#15168179
Juin wrote:But there is still a Russian case for why Russia may not want Nato on its borders. When I say Russian, I mean Russian.



NATO is all around Russia anyway. And I doubt it about Russians, one would think they would prefer to live in harmony integrated with the rest of Europe.

But in any case why should anybody care what either Putin or the Russians want in foreign countries? :eh:

Why would anyone in Europe tolerate let alone "understand" this kind of Russian aggression?
#15168201
noemon wrote:NATO is all around Russia anyway. And I doubt it about Russians, one would think they would prefer to live in harmony integrated with the rest of Europe.

But in any case why should anybody care what either Putin or the Russians want in foreign countries? :eh:

Why would anyone in Europe tolerate let alone "understand" this kind of Russian aggression?




Russia and Russians dont answer to Nato. Nato/Eu has its case to make, and Russia has her case to make. And both can be correct, examined from their perspectives. Nato and its members may view themselves as a defensive alliance; and that may be True for today; but there is no guarantee that a military alliance that today is defensive and not predatory may not do an about turn tomorrow and become predatory and offensive. Russia has had its costly wars in the past with certain members of Nato; that suggests for Russians caution; what stops today's peaceful Germany resorting to its historic bellicose self?


JohnRawls wrote:
The reason that people are joining NATO is because they are afraid of Russia and want protection that Putin and his croniest regime can't provide because they themselves are a threat and they also do not keep any promises like in cases of recent Armenian conflict has shown.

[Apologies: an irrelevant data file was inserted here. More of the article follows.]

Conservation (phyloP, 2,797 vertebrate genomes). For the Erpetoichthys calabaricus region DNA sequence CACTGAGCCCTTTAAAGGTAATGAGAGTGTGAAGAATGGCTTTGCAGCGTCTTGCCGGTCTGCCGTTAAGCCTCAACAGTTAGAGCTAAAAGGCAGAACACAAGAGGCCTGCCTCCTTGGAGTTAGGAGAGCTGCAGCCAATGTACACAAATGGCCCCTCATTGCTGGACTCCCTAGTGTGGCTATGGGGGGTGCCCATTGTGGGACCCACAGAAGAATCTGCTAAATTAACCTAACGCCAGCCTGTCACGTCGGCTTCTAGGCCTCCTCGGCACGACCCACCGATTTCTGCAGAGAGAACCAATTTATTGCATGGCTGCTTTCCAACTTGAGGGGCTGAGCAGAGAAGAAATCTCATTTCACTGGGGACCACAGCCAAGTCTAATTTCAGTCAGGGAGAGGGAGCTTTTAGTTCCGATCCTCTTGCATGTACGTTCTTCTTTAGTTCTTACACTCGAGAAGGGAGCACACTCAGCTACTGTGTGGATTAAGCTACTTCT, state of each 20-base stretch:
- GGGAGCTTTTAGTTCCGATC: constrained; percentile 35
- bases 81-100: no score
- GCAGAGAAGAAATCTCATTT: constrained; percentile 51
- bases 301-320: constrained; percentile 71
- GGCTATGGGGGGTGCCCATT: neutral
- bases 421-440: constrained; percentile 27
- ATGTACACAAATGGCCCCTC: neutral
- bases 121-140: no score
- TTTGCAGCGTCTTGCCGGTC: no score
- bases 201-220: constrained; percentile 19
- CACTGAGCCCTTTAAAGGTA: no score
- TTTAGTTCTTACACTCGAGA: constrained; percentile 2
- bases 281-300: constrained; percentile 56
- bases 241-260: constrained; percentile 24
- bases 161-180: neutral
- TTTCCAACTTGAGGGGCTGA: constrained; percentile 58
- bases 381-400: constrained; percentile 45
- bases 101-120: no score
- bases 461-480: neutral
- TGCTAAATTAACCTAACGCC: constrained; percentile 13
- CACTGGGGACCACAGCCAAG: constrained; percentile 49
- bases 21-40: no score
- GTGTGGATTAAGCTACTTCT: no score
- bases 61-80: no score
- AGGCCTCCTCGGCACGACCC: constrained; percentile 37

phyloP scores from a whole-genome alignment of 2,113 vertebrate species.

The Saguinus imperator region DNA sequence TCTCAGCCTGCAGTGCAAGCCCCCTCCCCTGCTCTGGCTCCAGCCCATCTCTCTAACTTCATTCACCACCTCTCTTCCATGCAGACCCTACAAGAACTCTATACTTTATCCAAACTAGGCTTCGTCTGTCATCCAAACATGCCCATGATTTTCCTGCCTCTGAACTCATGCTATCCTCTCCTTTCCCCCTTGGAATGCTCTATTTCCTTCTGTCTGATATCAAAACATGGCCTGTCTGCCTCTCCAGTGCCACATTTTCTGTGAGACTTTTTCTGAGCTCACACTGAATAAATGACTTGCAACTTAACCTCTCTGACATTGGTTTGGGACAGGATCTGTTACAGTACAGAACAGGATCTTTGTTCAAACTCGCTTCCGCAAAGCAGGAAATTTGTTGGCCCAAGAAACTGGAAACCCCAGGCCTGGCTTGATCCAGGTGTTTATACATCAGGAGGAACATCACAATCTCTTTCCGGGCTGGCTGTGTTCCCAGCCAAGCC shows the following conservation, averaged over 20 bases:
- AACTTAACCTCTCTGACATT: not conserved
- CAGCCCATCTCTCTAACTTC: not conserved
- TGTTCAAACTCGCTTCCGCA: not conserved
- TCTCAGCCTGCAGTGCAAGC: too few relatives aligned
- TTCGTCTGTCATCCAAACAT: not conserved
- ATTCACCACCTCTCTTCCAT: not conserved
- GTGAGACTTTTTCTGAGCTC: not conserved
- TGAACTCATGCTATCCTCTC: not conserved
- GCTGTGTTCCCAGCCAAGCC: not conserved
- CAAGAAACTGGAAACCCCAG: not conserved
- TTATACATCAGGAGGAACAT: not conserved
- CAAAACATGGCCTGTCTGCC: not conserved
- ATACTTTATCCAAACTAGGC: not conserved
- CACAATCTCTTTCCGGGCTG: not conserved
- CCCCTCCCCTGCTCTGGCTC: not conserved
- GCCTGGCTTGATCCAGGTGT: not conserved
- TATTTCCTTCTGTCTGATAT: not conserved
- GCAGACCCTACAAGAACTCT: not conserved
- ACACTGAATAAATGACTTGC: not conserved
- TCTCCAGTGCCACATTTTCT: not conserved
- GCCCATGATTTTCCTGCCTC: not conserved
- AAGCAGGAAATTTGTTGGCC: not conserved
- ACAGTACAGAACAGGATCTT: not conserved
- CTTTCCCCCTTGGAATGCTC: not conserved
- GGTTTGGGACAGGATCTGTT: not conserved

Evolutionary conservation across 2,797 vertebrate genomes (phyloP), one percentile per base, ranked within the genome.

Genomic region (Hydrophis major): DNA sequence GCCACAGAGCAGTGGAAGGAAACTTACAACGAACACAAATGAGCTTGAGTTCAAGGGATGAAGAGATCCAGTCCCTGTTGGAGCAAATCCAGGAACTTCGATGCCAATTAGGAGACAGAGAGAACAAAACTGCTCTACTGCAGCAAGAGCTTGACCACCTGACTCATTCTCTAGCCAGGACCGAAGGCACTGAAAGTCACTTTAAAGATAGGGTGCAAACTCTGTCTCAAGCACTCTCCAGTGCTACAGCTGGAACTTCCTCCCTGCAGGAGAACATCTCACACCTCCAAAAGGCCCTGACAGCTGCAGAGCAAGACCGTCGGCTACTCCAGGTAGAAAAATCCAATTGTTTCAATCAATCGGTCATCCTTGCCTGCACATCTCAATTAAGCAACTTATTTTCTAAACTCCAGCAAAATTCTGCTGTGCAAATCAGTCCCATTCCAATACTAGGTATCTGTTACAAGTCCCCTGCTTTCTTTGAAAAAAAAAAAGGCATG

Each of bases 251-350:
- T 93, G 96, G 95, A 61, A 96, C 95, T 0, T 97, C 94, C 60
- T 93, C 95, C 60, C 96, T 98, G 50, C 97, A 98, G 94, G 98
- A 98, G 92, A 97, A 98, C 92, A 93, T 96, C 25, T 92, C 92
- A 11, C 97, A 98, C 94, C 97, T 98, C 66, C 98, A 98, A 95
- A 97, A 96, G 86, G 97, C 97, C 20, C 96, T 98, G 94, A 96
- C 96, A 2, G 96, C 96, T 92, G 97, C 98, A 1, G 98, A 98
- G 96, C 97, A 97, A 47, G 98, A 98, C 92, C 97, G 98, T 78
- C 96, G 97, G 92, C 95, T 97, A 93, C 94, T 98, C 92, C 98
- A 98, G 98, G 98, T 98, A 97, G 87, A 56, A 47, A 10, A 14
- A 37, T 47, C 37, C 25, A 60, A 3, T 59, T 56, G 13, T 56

If Estonia, Georgia or Ukraine were not afraid of Russia and had guarantees that Russia is a sane power that respect rule of law then NATO would not be needed. But that is not the case. Russia is a threat so the countries on its borders need to join NATO to be safe. It is cause and effect and anybody with a brain understands that Russia threat came first compared to Nato bases on Russian borders.

TLDR: If Russia stops threatening in neighbours militarily and politically then it will have less NATO bases on its borders.






I will also like to point out that that play is an old one, going back to antiquity. It is Imperialism 101. The ancient Romans mastered that particular play. John Bull as well. Usually an expanding power on arriving on a new territory will set about cutting deals. Offering trade deals, alliances, protection to who will take it. More often than not it will be the underdogs in that area who will accept such deals. But that area in all likelihood had some top dog who lorded it over the underdogs. This top dog naturally views this new arrival cutting deals around it as an encroachment into their preserves. The inevitable happens, the top dog tries to assert its dominance over the underdogs as in the past; the underdogs appeal then to Rome, or to the British, as the case may be. The Imperialist then rallies a coalition of the underdogs, and under its leadership, takes down the top dog of that area. The Imperialist then picks up the pieces.

It is all right there in Imperialism 101

JohnRawls wrote: